Justin Pugsley - Justin has over 20 years experience writing about markets, economics and finance. He has worked for a number of leading media organisations such as Agence France Presse (AFP), Dow Jones, Wall Street Journal, Thomson-Reuters, British Sky Broadcasting and McGrawHill.
Justin Pugsley
Justin has over 20 years experience writing about markets, economics and finance. He has worked for a number of leading media organisations such as Agence France Presse (AFP), Dow Jones, Wall Street Journal, Thomson-Reuters, British Sky Broadcasting and McGrawHill.
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Regardless of which way the Fed goes on Sept 17 markets are likely to be surprised

Global markets are waiting with bated breath to see whether the Federal Reserve will raise interest rates on Thursday – but whatever it does it will likely create surprise in some quarters leading to potentially explosive short-term volatility.

The situation is quite extraordinary. On the one hand many financial pundits are warning of dire consequences to markets and the global economy if the Fed pulls the trigger. On the other emerging market leaders are calling to get the rate hike over and done with to reduce uncertainty. They have a point, besides much of the hot money deflating their currencies may have already left in anticipation of tighter US monetary policy.

Regardless of which way the Fed goes on Sept 17 markets are likely to be surprised

The Fed’s decision is clearly very finely balanced with contradictory comments coming out of various officials over the last month or so. Indeed, even the Fed is probably unsure at this stage in which direction it will go.

In the meantime, expectations for a September rate hike have fallen from 50% down to 25%. The likelihood is that it will be delayed with the outlook for the global economy becoming increasingly clouded with some analysts forecasting a more than 50% chance of recession within two years.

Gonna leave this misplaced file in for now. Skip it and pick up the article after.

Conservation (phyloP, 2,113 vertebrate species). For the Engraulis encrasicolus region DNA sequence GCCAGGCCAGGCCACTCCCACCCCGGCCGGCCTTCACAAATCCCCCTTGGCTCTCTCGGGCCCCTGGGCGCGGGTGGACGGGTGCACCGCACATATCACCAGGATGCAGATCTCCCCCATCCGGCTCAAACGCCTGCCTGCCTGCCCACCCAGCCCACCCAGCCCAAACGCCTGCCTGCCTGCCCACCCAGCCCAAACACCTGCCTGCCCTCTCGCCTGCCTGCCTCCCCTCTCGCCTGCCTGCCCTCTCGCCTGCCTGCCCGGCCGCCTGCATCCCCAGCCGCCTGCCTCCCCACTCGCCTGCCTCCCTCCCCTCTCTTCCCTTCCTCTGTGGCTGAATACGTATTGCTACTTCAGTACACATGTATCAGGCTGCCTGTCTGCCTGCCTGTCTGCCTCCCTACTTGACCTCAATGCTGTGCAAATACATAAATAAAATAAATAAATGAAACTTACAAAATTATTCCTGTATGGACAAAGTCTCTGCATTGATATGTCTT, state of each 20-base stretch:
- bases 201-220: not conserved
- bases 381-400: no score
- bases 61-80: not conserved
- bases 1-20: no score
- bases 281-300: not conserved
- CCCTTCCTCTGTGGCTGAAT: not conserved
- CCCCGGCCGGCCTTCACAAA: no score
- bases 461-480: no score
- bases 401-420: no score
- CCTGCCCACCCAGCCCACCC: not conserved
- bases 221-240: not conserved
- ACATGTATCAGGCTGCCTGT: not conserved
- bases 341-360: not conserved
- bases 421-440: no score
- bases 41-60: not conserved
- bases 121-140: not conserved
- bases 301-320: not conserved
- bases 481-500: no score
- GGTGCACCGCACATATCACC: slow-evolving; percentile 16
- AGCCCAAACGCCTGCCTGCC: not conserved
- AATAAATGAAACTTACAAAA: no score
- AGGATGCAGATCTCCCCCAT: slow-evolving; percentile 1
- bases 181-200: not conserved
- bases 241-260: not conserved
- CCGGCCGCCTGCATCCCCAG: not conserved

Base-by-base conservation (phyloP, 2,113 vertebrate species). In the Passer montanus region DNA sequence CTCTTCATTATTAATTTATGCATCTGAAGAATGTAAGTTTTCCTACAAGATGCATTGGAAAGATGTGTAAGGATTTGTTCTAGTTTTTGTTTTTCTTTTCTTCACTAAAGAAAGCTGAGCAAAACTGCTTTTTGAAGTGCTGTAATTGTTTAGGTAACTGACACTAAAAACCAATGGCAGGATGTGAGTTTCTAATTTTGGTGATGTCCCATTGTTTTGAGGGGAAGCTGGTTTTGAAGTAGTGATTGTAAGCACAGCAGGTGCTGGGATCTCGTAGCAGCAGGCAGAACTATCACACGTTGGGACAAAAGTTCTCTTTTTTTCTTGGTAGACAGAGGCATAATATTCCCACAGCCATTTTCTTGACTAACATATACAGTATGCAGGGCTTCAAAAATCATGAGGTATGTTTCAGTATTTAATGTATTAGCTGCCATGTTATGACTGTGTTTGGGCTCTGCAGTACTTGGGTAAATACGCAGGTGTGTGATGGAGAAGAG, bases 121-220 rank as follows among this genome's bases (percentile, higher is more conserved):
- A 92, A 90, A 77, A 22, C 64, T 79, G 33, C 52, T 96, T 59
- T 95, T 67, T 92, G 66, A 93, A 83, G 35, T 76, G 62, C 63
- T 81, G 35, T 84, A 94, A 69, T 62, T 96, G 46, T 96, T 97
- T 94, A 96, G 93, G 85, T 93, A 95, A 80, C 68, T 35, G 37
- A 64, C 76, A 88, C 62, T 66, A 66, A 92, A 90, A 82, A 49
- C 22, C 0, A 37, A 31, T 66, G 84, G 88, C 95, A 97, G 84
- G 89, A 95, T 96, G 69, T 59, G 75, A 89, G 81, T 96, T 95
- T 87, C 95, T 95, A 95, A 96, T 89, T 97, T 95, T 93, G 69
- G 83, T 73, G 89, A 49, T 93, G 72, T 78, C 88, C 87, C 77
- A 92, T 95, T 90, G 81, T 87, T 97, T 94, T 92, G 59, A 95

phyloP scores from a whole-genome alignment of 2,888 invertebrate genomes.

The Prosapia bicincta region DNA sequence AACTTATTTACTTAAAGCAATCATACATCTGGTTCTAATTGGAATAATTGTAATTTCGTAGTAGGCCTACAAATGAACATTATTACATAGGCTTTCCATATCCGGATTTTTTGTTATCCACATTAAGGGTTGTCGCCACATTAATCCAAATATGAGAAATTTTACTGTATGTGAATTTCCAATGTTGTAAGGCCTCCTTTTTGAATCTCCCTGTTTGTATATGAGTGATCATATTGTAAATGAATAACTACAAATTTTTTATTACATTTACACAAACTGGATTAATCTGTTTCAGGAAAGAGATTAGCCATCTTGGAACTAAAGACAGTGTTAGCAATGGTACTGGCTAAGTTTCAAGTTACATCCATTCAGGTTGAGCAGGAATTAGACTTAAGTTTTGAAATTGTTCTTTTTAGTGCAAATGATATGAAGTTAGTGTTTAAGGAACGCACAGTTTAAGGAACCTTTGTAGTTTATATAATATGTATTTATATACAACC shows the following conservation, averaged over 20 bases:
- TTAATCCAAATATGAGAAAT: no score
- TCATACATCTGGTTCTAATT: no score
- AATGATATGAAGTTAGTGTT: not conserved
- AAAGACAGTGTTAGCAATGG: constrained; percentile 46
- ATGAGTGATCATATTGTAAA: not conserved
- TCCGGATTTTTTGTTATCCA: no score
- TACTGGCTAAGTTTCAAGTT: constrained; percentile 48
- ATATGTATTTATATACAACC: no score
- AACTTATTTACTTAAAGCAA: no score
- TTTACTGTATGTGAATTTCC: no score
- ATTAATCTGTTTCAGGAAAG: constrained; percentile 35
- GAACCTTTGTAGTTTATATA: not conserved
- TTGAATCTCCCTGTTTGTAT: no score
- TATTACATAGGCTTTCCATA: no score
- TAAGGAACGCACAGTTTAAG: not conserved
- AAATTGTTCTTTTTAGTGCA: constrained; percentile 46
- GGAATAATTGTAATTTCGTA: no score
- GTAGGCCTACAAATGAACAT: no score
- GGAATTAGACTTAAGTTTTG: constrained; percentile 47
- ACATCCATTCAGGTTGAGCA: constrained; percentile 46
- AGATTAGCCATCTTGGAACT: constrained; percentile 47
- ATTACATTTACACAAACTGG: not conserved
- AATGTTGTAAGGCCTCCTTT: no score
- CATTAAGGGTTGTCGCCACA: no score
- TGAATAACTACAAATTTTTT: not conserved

However, the US economy has been relatively robust, though inflationary pressures are still subdued. The US unemployment rate is now 5.1%, should it fall below 5% the Fed will worry about inflationary pressures building through wage rises.

Despite the low unemployment rate, the labour participation rate remains surprisingly low, suggesting that millions of Americans have given up on getting a job. If they have permanently left the workforce – then wage inflation may not be far off as the existing pool of workers will start to obtain higher salaries. Getting ahead of the curve in anticipation of such an event is probably the strongest reason for the Fed to act this week.

If the Fed does go ahead on Thursday, USD is likely to rally, possibly temporarily, though it would also depend on the language the Fed uses to justify its actions, which is likely to be dovish. Emerging market and risk currencies are likely to suffer the biggest set-backs at first.

A policy unchanged stance will likely see USD weaken as some traders positioned for a rate hike will liquidate their positions. Still there’s always the possibility of a muted response if the Fed does go ahead as it has been so well telegraphed to the markets. Going ahead would certainly remove one area of uncertainty and allow markets to properly reposition themselves towards a mildly tightening US monetary policy stance.

 

TECHNICAL ANALYSIS – EUR/USD volatility to dissipate ahead of announcement

 

On the technicals EUR/USD has pulled back a little from its recent recovery. In terms of positioning, the dailies remain in the middle of the Bollinger bands and the RSI has a very neutral reading of 57. As Thursday approaches, the pair are likely to see volatility further die down leading to more neutral readings from some indicators and mixed readings from more directional indicators such as MACD and the Stochastics.

Though it’s hard to tell how markets will react on Thursday, key support is placed at 1.1226 and 1.1022. Resistance can be seen at 1.1450 and 1.1621. Those levels should create a short-term area of containment for the pair.

 

By Justin Pugsley, Markets Analyst MahiFX

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